Furthering NCL’s continued commitment to the environment, NCL Corporation recently completed a first-of-its-kind initiative at the Port of Miami to recycle used cooking oil from Norwegian Jewel and Norwegian Pearl. Approximately 1,300 gallons of used cooking oil were offloaded and donated to an organic farmer in Vero Beach, Fla., who converted the oil to 870 gallons of usable bio-diesel for his farming equipment.
“We are extremely pleased that despite many logistical hurdles, we could make this donation and put our used cooking oil to good use,” said Bill Hamlin, NCL’s executive vice president of fleet operations. “This was a concerted effort amongst our environmental staff, various departments at the Port of Miami and our ground operations team. Our plan is to continue this effort when our ships return to Miami this fall.”
In Hawai`i, all NCL and NCL America ships have been offloading their used cooking oil for recycling to bio-diesel. The company recycled approximately 40,000 gallons of used cooking oil last year in Hawai`i.
In addition, NCL continues its oily residual recycling program in Alaska, Hawai`i, British Columbia, New York, Miami and Charleston where its residual oil is offloaded and often recycled. The program entails taking a waste product and converting it into a marketable product. This is done with enhanced management of the various types of oily residuals generated onboard and partnering with waste oil treatment facilities on land.
Waste oil on board is generated from several sources: fuel oil separation which removes contaminants and water from the fuel prior to combustion in the main engines; lube oil separation which removes impurities from the engine lubricants; the treatment of oily bilge water; spent lube oil from the main engines; and spent cooking oil.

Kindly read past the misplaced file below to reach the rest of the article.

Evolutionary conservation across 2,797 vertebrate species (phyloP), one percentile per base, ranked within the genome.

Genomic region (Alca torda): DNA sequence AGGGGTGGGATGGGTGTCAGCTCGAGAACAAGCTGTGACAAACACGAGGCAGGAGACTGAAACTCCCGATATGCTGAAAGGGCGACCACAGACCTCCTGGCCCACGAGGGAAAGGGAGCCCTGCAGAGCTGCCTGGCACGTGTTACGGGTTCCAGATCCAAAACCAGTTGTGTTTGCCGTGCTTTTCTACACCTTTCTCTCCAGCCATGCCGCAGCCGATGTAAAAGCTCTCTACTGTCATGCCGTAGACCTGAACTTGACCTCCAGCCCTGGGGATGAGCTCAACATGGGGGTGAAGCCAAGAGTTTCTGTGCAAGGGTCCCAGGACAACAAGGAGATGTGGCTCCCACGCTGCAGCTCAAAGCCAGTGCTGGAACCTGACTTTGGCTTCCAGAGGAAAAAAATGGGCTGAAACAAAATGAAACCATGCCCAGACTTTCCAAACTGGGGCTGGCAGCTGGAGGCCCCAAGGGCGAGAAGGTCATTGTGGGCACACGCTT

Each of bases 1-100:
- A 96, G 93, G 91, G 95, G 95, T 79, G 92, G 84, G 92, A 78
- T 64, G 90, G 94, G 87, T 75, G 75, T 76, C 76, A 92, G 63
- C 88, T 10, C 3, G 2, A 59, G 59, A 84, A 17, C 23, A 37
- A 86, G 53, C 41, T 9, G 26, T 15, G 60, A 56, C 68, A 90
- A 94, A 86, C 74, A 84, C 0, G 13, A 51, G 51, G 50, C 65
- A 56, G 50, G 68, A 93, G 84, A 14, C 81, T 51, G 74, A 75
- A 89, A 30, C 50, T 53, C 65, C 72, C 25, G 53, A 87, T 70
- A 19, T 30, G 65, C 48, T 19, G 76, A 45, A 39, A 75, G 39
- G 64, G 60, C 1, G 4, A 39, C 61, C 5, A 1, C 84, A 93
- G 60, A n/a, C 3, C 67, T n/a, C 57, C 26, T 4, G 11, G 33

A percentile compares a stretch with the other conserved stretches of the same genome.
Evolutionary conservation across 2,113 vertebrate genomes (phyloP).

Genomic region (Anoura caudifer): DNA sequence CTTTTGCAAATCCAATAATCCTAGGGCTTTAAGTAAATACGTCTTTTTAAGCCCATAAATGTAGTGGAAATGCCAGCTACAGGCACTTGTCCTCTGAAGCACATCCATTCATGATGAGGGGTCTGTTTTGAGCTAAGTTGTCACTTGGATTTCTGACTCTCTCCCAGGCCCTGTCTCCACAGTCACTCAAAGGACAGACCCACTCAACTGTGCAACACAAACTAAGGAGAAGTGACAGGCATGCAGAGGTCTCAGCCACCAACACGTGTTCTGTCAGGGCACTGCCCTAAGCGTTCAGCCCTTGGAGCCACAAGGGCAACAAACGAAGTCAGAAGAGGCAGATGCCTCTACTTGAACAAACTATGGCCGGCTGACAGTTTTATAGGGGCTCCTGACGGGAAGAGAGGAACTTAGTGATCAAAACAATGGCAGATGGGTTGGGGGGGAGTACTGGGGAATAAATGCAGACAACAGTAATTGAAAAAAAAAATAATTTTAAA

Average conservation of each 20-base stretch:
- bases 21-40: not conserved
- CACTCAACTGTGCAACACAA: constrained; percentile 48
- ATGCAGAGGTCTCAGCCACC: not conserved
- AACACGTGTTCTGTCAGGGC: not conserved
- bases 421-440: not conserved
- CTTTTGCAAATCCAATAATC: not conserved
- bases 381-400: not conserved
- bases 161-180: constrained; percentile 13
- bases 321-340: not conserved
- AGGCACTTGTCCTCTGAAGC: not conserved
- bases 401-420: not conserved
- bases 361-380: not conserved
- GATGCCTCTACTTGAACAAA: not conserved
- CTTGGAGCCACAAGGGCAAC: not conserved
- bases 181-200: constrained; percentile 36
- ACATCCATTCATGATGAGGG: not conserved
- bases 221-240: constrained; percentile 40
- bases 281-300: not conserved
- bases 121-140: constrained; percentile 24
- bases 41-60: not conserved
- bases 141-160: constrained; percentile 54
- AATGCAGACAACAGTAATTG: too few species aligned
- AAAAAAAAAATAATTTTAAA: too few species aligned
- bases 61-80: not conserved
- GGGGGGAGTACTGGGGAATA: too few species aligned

In the past, the marine industry has commingled these waste streams in a “sludge’ tank onboard the ship. This “sludge” or oily waste is pumped ashore as a waste product for treatment and eventually recycled or it is burned aboard as a waste material. Instead of a waste product, NCL provides a marketable oil product directly to the secondary oil market via company partners like Peninsula Waste Water Services in Victoria, BC and Cliff Berry, Inc. in south Florida. This is accomplished by designating tanks on board, separating the various types of oils and installing new equipment to better filter/dewater these oily residuals. NCL’s partners on land provide oil transportation services and, most importantly, the criteria or specification for oily residues to be considered a marketable product in that region.
The used oil market has recognized high quality oily residuals generated by the marine industry as a viable product. These oils typically require no treatment and are sent as direct shipments into the marketplace; mainly as fuel for industrial processes.
NCL Corporation Ltd. is an innovative cruise company headquartered in Miami, Florida, with a fleet of 14 ships in service and under construction. The corporation oversees the operations of Norwegian Cruise Line, NCL America, and Orient Lines. The company recently took delivery of its newest ship, Norwegian Pearl, and is currently building Norwegian Gem for delivery in October of 2007.
In addition, NCL plans to build up to three new third generation Freestyle Cruising ships for delivery between 2009 and 2011. NCL is on target to have the youngest fleet in the industry by the end of 2007, providing guests the opportunity to enjoy the flexibility of Freestyle Cruising on the newest, most contemporary ships at sea.
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